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Myanmar enforces mandatory military service law amid escalated turmoil

BI Desk || BusinessInsider

Published: 00:27, 12 February 2024  
Myanmar enforces mandatory military service law amid escalated turmoil

Photo: Collected

Myanmar junta overnight ordered compulsory military services for all young men and women for at least two years as fierce fights between government troops and resistance forces are taking place on multiple fronts across the country, the state media of the country and international media outlets reported on Sunday.

Myanmar's state-run media said all men aged 18 to 35 and women aged 18 to 27 must serve for up to two years, while specialists like doctors aged up to 45 must serve for three years, reports BSS.

The televised announcement said the service could be extended to a total of five years in the ongoing state of emergency under the conscription law.

"The duty to safeguard and defend the nation extends beyond just the soldiers but to all citizens. So I want to tell everyone to proudly follow these people's military service law," junta spokesman Zaw Min Tun told the state media.

The junta issued the notification of the effectiveness of People's Military Service Law starting from February 10, 2024.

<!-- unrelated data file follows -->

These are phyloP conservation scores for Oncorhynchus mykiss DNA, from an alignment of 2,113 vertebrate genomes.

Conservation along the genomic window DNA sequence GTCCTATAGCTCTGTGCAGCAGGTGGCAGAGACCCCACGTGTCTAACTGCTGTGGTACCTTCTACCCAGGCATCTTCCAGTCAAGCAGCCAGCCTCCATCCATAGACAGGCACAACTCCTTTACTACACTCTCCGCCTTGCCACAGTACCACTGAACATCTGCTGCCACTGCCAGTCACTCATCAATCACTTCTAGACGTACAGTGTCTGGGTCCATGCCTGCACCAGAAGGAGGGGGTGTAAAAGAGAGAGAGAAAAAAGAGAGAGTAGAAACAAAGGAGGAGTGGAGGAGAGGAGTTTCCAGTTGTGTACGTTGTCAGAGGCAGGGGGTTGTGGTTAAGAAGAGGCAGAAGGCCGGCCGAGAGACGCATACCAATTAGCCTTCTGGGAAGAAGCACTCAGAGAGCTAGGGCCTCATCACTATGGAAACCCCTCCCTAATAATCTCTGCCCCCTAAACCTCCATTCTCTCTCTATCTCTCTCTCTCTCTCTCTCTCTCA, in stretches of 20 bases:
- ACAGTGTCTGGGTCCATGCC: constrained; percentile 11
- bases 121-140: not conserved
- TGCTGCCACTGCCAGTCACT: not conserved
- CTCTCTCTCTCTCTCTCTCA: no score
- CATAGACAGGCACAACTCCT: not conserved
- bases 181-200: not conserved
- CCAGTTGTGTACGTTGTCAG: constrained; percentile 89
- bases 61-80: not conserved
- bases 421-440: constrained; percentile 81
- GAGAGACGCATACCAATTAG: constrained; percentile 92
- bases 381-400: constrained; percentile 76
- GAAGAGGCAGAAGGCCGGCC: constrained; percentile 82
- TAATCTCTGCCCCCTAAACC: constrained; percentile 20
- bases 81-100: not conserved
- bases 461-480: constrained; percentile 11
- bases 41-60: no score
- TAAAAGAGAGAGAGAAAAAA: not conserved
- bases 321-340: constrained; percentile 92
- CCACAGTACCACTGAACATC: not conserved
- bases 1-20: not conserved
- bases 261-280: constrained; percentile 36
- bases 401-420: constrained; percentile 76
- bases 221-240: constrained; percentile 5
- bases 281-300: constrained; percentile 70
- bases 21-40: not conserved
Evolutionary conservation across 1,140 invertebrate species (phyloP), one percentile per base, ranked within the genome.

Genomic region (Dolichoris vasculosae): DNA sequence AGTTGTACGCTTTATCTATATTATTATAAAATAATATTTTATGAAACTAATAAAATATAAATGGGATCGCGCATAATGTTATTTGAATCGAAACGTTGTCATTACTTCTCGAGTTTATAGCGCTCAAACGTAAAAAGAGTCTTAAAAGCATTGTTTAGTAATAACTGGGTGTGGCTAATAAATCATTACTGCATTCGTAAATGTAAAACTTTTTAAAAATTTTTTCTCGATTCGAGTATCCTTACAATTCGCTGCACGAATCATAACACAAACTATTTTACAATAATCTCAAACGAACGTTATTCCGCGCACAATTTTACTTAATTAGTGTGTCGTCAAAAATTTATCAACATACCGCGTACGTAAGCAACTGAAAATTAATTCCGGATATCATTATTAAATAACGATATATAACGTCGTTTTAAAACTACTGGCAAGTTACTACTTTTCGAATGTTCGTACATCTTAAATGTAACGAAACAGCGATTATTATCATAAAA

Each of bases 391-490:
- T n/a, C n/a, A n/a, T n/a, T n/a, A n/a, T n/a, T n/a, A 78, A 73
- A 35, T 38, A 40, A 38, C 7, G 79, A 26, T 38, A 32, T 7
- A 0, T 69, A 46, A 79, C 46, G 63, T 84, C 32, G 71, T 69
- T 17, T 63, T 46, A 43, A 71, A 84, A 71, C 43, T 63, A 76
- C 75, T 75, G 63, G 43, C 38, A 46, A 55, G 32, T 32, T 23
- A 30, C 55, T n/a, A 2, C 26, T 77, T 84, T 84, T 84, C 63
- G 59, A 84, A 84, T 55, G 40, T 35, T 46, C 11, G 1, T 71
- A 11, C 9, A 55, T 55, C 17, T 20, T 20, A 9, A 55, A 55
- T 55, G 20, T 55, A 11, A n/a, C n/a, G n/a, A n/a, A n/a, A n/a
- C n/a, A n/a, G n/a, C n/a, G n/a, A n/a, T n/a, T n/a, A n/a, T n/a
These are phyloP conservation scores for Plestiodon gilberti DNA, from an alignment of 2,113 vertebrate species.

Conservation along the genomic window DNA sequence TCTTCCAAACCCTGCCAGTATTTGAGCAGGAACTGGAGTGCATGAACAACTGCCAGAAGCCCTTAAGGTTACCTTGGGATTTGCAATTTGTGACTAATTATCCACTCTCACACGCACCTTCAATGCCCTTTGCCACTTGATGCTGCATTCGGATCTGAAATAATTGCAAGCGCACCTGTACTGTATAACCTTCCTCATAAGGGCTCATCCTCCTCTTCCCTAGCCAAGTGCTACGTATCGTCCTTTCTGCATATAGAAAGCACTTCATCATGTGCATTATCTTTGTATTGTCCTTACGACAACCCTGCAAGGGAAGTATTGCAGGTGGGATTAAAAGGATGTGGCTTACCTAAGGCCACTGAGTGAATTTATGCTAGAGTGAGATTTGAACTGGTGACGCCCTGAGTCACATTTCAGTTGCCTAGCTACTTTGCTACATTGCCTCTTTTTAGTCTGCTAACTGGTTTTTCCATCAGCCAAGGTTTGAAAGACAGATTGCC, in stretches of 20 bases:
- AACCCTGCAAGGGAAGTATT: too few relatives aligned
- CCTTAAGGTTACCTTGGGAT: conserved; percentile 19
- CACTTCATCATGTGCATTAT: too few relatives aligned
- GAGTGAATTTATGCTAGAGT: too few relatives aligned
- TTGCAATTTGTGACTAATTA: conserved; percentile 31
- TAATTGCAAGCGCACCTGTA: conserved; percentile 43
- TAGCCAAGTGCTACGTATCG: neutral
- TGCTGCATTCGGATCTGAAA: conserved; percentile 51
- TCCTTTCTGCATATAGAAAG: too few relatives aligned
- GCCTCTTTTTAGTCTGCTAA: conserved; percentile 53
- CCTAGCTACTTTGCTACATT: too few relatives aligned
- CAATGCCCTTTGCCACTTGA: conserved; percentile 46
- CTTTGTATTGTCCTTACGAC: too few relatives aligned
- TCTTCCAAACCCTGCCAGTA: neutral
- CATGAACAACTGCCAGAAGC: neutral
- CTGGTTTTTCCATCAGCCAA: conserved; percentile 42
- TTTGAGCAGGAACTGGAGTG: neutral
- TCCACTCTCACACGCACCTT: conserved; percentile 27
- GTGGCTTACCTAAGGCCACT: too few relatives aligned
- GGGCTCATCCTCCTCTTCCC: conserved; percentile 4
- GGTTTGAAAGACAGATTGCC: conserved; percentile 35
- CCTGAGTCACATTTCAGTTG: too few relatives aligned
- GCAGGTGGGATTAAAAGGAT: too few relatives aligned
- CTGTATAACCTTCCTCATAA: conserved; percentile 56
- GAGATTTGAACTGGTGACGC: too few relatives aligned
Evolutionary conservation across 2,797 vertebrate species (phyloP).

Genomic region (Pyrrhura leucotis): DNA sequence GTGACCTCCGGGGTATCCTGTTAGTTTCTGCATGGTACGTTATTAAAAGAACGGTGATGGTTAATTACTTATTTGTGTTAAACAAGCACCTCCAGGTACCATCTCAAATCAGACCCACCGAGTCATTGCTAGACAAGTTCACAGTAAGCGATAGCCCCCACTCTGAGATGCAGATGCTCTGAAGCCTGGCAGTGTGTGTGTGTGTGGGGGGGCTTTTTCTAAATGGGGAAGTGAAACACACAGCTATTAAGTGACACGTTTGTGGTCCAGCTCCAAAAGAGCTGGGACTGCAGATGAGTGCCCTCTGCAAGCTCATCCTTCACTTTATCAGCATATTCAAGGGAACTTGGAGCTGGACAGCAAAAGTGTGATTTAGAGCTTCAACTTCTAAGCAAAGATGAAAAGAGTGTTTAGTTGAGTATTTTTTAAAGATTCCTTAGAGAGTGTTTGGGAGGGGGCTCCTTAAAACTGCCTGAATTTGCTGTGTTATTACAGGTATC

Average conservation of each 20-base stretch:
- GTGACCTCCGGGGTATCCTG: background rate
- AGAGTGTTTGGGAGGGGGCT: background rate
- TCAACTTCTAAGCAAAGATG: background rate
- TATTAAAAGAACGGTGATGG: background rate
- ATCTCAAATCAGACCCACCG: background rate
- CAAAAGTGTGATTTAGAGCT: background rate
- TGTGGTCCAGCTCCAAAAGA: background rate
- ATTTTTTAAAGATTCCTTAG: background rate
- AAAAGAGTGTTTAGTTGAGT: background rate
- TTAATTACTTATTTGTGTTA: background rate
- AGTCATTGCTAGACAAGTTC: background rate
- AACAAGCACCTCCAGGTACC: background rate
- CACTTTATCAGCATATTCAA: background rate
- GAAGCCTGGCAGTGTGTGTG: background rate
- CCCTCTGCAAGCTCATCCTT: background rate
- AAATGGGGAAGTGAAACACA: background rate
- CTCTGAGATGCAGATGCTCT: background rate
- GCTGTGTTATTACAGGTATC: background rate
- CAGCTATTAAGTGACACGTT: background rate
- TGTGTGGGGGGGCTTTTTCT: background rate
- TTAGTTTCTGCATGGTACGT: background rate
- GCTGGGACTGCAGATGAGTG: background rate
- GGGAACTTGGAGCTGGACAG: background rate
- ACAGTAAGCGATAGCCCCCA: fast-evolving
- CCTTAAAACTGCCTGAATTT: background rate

The then Myanmar authorities introduced a law mandating conscription in 2010, but it was not enforced until the February 11 announcement, while the decree said those who would fail to comply with the draft face up to five years in prison.

BBC carried a report commenting that in recent months the government troops have been defeated in a series of battles with ethnic militias and anti-coup fighters.

The army seized power from the civilian government in a 2021 coup, toppling an elected government.

"Three years on, the junta is struggling to crush widespread armed opposition to its rule and recently suffered a series of stunning losses to an alliance of ethnic minority armed forces," AFP commented.

Reuters supplemented the observation, saying since October, the Myanmar military called Tatmadaw has suffered personnel losses while battling a coordinated offensive by an alliance of three ethnic-minority insurgent groups, allied with pro-democracy fighters.

"It is the biggest challenge the military has faced since first taking power in the former British colony in 1962," the wire service remarked.

Referring to unnamed analysts, the report said the Tatmadaw was struggling to recruit soldiers and has begun forcing non-combat personnel to the frontline.

Since the coup, pro-democracy "People's Defence Forces" have enlisted tens of thousands of young recruits and are taking the fight to the junta across swathes of the country.

In late October, an alliance of ethnic minority fighters launched a surprise offensive in northern Shan state, capturing territory and taking control of lucrative trade routes to China.

The success of the northern offensive and the military's failure to mount a counter-attack has dented morale among low- and mid-level officers, according to several military sources contacted by AFP, all of whom requested anonymity.

According to a local monitoring group, over 4,500 people have been killed in the military's crackdown on dissent and over 26,000 arrested.